List of deserts

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This is a list of deserts sorted by the region of the world in which the desert is located.

Desert Area of land where little precipitation occurs

A desert is a barren area of landscape where little precipitation occurs and, consequently, living conditions are hostile for plant and animal life. The lack of vegetation exposes the unprotected surface of the ground to the processes of denudation. About one-third of the land surface of the world is arid or semi-arid. This includes much of the polar regions where little precipitation occurs and which are sometimes called polar deserts or "cold deserts". Deserts can be classified by the amount of precipitation that falls, by the temperature that prevails, by the causes of desertification or by their geographical location.

Contents

Afro-Eurasia

Africa

Kalahari Desert desert in south Africa

The Kalahari Desert is a large semi-arid sandy savanna in Southern Africa extending for 900,000 square kilometres (350,000 sq mi), covering much of Botswana, parts of Namibia and regions of South Africa.

Botswana republic in southern Africa

Botswana, officially the Republic of Botswana, is a landlocked country in Southern Africa. Formerly the British protectorate of Bechuanaland, Botswana adopted its name after becoming independent within the Commonwealth on 30 September 1966. Since then, it has been a representative republic, with a consistent record of uninterrupted democratic elections and the best perceived corruption ranking in Africa since at least 1998. It is currently Africa's oldest continuous democracy.

Namibia republic in southern Africa

Namibia, officially the Republic of Namibia, is a country in southern Africa. Its western border is the Atlantic Ocean; it shares land borders with Zambia and Angola to the north, Botswana to the east and South Africa to the south and east. Although it does not border Zimbabwe, less than 200 metres of the Zambezi River separates the two countries. Namibia gained independence from South Africa on 21 March 1990, following the Namibian War of Independence. Its capital and largest city is Windhoek, and it is a member state of the United Nations (UN), the Southern African Development Community (SADC), the African Union (AU), and the Commonwealth of Nations.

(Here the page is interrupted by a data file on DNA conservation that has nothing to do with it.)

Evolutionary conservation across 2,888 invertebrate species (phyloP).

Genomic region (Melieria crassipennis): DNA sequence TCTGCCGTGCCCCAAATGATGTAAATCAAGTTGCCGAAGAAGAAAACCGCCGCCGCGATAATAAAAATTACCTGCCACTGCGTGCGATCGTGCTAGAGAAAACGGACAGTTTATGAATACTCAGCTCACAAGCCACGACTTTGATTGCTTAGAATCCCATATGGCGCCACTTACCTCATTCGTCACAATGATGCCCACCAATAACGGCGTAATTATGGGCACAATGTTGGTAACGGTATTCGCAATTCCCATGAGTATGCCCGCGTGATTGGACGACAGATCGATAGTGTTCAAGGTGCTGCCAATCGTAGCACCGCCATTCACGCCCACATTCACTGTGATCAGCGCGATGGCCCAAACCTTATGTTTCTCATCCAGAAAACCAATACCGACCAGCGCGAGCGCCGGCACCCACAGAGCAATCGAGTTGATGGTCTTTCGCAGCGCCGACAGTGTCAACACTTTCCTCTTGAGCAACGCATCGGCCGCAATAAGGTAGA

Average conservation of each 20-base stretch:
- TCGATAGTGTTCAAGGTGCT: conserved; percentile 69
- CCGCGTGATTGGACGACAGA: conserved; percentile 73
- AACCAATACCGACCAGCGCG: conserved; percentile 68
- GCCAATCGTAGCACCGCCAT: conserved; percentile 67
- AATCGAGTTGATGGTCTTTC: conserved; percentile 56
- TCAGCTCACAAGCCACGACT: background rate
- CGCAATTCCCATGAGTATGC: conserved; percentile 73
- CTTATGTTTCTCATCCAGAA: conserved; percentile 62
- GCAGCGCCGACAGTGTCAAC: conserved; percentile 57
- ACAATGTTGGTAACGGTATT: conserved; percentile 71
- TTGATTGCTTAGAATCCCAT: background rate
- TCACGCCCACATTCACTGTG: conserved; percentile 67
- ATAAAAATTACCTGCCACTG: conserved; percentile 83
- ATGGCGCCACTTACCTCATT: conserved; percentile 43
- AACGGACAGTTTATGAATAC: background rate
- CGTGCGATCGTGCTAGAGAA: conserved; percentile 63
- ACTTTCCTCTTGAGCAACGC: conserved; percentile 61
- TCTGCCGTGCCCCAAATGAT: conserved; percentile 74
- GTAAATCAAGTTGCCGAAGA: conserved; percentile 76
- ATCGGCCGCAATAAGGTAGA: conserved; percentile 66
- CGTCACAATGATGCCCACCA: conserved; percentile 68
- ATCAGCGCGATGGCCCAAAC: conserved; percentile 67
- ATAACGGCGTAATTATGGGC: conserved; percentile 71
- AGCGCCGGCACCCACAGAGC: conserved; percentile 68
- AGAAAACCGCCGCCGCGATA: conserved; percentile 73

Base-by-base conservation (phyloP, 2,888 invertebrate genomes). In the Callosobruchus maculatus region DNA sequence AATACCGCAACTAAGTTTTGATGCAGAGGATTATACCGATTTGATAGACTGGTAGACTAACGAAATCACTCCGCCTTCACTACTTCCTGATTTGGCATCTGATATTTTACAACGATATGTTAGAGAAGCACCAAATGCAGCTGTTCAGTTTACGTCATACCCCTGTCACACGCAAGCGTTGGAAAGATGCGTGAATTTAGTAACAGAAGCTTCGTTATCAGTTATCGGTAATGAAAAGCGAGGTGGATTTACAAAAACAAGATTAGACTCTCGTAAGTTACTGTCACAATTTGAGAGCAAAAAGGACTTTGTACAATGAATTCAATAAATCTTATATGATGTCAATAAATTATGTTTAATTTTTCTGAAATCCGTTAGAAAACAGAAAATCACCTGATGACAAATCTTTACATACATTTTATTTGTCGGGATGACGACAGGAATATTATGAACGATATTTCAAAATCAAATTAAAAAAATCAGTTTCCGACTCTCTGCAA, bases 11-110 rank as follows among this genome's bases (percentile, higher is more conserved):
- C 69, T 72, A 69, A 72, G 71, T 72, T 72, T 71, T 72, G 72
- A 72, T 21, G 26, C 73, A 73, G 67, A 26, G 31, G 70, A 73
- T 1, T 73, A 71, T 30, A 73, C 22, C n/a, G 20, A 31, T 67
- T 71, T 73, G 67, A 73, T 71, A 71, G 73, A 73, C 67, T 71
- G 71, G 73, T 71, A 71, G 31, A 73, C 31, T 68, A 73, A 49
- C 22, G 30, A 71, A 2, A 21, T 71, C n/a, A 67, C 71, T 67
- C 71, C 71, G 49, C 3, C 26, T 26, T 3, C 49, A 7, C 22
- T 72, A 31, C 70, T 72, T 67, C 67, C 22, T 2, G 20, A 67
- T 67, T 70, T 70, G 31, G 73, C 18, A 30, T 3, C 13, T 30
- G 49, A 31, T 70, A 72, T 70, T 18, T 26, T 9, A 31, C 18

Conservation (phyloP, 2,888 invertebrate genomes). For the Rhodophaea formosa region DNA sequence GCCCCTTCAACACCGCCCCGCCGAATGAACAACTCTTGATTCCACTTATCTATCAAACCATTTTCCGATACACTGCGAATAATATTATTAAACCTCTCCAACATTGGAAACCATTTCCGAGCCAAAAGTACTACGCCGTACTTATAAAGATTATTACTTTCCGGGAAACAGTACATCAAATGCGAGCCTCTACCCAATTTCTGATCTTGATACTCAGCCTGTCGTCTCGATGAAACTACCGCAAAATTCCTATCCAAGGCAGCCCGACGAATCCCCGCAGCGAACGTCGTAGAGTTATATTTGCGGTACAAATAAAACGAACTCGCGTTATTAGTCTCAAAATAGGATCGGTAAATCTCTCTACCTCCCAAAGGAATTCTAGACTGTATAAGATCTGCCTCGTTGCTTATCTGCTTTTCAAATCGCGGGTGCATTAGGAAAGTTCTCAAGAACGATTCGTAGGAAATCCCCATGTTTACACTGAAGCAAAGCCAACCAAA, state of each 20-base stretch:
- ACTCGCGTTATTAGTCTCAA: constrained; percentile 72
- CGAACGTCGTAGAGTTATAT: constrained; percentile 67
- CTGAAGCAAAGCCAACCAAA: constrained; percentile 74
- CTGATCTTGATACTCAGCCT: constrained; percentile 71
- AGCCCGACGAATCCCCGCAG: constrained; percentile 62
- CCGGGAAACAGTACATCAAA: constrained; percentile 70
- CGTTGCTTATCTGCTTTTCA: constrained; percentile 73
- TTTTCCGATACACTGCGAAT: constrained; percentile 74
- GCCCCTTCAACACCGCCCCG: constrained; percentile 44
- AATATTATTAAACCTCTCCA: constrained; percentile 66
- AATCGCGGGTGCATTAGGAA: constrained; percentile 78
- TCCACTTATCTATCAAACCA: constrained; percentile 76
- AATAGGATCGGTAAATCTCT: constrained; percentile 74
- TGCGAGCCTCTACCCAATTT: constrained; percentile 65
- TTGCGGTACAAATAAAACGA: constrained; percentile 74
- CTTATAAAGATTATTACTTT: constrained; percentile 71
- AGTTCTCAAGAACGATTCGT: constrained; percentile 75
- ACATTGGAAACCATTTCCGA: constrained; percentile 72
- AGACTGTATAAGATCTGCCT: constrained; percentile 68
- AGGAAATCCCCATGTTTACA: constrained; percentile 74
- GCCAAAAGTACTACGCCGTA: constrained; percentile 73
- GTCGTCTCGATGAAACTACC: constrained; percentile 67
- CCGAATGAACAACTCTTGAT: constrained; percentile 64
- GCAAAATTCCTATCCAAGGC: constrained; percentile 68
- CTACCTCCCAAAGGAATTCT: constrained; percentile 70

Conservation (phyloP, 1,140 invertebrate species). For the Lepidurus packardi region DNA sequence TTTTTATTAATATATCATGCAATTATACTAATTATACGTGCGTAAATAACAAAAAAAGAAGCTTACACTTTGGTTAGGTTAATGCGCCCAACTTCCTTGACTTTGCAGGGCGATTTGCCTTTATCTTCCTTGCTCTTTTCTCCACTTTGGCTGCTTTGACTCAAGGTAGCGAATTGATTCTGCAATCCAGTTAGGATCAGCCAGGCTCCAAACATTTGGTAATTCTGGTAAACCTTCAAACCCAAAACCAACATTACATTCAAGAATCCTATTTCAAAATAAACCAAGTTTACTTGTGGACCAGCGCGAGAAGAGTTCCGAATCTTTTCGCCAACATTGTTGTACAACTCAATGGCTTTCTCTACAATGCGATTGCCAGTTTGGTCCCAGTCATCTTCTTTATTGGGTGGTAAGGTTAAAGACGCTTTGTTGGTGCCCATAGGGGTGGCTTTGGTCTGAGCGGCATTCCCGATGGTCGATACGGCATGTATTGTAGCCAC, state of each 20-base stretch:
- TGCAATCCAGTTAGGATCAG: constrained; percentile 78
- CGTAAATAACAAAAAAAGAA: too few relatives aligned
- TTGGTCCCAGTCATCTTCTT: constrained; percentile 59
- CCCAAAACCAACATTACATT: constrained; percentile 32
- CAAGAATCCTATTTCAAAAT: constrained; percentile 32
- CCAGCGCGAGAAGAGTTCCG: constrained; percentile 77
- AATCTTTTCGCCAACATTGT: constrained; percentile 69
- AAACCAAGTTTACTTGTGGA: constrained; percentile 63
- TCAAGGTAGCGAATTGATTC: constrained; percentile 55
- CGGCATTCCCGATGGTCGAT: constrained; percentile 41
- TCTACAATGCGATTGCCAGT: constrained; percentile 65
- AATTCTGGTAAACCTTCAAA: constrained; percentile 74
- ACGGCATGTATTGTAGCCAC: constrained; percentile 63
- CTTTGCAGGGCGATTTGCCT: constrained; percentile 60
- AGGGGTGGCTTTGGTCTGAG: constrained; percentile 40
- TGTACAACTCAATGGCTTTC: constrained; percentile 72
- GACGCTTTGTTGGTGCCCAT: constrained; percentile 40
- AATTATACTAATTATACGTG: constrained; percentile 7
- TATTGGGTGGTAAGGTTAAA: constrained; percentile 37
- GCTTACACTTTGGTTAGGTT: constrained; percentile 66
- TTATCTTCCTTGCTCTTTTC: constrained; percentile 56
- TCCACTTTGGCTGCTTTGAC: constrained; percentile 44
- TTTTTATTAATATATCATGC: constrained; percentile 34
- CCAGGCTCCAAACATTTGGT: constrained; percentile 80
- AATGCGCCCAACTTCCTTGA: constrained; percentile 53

Danakil Desert desert in northeast Ethiopia

The Danakil Desert is a desert in northeast Ethiopia, southern Eritrea, and northwestern Djibouti. Situated in the Afar Triangle, it stretches across 136,956 square kilometres (52,879 sq mi) of arid terrain. The area is known for its volcanoes and extreme heat, with daytime temperatures surpassing 50 °C (122 °F). Less than an inch of rainfall occurs each year. The Danakil Desert is one of the lowest and hottest places on Earth. It is inhabited by a few Afar, who engage in salt mining.

Afar Triangle A geological depression caused by the Afar Triple Junction

The Afar Triangle is a geological depression caused by the Afar Triple Junction, which is part of the Great Rift Valley in East Africa. The region has disclosed fossil specimens of the very earliest hominins, that is, the earliest of the human clade; and it is thought by some paleontologists to be the cradle of the evolution of humans, see Middle Awash, Hadar. The Depression overlaps the borders of Eritrea, Djibouti and the entire Afar Region of Ethiopia; and it contains the lowest point in Africa, Lake Asal, Djibouti, at 155 m below sea level.

Ethiopia Country in East Africa

Ethiopia, officially the Federal Democratic Republic of Ethiopia, is a country in the northeastern part of Africa, known as the Horn of Africa. It shares borders with Eritrea to the north, Djibouti to the northeast, the de facto state of Somaliland and Somalia to the east, Kenya to the south, South Sudan to the west and Sudan to the northwest. With over 109 million inhabitants, Ethiopia is the most populous landlocked country in the world and the second-most populous nation on the African continent with a total area of 1,100,000 square kilometres (420,000 sq mi). Its capital and largest city is Addis Ababa, which lies a few miles west of the East African Rift that splits the country into the Nubian and Somali tectonic plates.

Eurasia

Asia

Europe

Americas

North America

South America

Oceania

Australia

New Zealand

Polar Regions

See also

Pseudo-deserts

Related Research Articles

Dune A hill of loose sand built by aeolian processes or the flow of water

In physical geography, a dune is a hill of loose sand built by aeolian processes (wind) or the flow of water. Dunes occur in different shapes and sizes, formed by interaction with the flow of air or water. Most kinds of dunes are longer on the stoss (upflow) side, where the sand is pushed up the dune, and have a shorter "slip face" in the lee side. The valley or trough between dunes is called a slack.